HELLMAN: It was not a negative experience. I had a great time working on it! But it did in effect kind of stunt my career. Just because of the genre, everyone assumed that it was gonna be horrible and they still call it the "blot" on my career. Whatever the movie was, I thought my work in it was my best to date, though naturally I think Road to Nowhere surpasses that by a lot. I don't think that Iguana is necessarily my best work because I was hampered by really bad production. We literally had nothing that we needed. I feel like it's my equivalent of directing Our Town on a bare stage with two ladders. We had no lights for three weeks. We were waiting for them to arrive by a slow boat by way of China or something. Josep did admirably; I think one of the most beautiful scenes in the movie was in the church where the priest is lecturing—and that was all natural light. We were shooting interior and a few exteriors all with only the aid of reflectors. I think we had no lights until our last week of shooting in the Canary Islands.
NOTEBOOK: Before embarking on shooting a film digitally, did you look at any recent films that had been shot digitally for inspiration?
HELLMAN: Well, it was really a brand new camera. We ran it through every possible test, so that we knew what its limitations were and what its advantage were. It was a very conscious choice to choose the [5D] over the Red. There's such a myth about the Red; I think the 5D goes way beyond it. The color looks so much like original IB Technicolor, it's incredible.
NOTEBOOK: You said earlier there were some scenes you didn't end up shooting...
HELLMAN: I think the only part we didn't shoot was the backstory with the real Velma Duran, but we did shoot pretty much everything else, though the scenes wound up in different places in the movie. Just as an example: the script opens up with the scene of Velma in her room and then cuts to Fabio Testi and Cliff De Young. There were so many different things going on very quickly and I decided in the editing process—and maybe I knew it when shooting, or else I wouldn't have spent so much time on the hair dryer scene—that I wanted to open with the simpler backstory of the plot where she pretends to commit suicide.
NOTEBOOK: Partly because there's a film-within-a-film in this movie, the identities of the characters often shift around. Is that something that was intended from the beginning?
HELLMAN: No, the only thing we wanted to do was to get into some of the stuff that Alain Resnais had done. It seems like [Road to Nowhere] is influenced by Last Year at Marienbad, but really the movie that influenced us the most was Stavisky...—it's one of my favorite movies. I was involved with a Robbe-Grillet project, though: an adaptation of La maison de rendez-vous. We prepped that movie, but the producer pulled the plug before we had a chance to make it. That was in about 1973.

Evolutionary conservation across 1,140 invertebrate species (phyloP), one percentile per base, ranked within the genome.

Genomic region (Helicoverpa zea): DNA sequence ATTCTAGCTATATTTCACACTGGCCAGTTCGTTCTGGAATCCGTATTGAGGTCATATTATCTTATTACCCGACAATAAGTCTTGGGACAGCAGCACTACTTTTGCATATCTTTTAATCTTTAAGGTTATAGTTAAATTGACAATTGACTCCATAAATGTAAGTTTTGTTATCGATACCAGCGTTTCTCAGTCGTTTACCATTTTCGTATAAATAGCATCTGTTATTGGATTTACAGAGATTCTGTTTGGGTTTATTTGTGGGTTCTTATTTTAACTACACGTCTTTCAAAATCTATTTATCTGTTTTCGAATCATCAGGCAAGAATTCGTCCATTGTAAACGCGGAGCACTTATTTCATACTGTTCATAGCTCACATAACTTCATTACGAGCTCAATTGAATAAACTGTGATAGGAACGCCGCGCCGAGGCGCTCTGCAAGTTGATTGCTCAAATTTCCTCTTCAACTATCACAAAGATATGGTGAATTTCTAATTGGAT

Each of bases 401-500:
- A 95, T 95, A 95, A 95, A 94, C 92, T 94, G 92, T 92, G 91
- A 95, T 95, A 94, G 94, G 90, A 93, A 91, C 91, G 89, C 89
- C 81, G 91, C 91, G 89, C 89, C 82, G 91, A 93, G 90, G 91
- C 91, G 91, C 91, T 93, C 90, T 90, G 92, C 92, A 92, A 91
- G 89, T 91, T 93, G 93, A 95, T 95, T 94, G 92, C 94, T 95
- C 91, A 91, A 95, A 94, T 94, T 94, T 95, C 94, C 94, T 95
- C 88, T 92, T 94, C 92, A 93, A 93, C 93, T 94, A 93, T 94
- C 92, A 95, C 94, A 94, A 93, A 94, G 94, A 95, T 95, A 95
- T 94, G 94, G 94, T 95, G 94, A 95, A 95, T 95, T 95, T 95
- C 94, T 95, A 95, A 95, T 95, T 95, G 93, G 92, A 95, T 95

NOTEBOOK: I'm intrigued by all of these unrealized projects, especially since you mentioned that you were trying to get movies made between 1989 and 2010. How many were there?
HELLMAN: There were at least half a dozen. And before 1989, many more. The ratio of movies I've worked on to the movies I've made is probably five-to-one.
NOTEBOOK: Is there one that "got away?" One you really wish you could have made?
HELLMAN: Well, I still intend to make it. The most personal project for me was one that I was hired by Paramount to develop. Originally there was a Mark Peploe screenplay, then a Charles Eastman screenplay and then I kind of stole from each of them to create a combination screenplay. That's one I've been trying to make since the early '80s.
NOTEBOOK: What's it about?
HELLMAN: It's a film noir. It's Lionel White's Obsession. Lionel White worked with Kubrick on The Killing. I guess when Kubrick was about to make Lolita, Lionel wanted to do the screenplay. Kubrick had other ideas, so Lionel wrote this novel, Obsession, which is his noir version of the Lolita story.
NOTEBOOK: A lot of films about about filmmaking tend to be nostalgic for an earlier time, but Road to Nowhere is a movie that's very enamored with the way movies are made today: digital cinematography, the video village...
HELLMAN: I hope to make more movies soon. I'll make them as fast as I can find money. But I really feel that the way they're shooting the movie in Road to Nowhere is not that all that different from the way it was before. The crew isn't all that different from what we had on Two Lane Blacktop. It's pretty much the same kind of equipment—we just needed bigger trucks then. You need just as many lights to shoot digitally, but you don't need the same intensity. Other than that, it's pretty much the same as I've been making movies all along. Well, except for the really low-budget ones, like The Shooting and Ride in the Whirlwind, where we had a crew of ten people.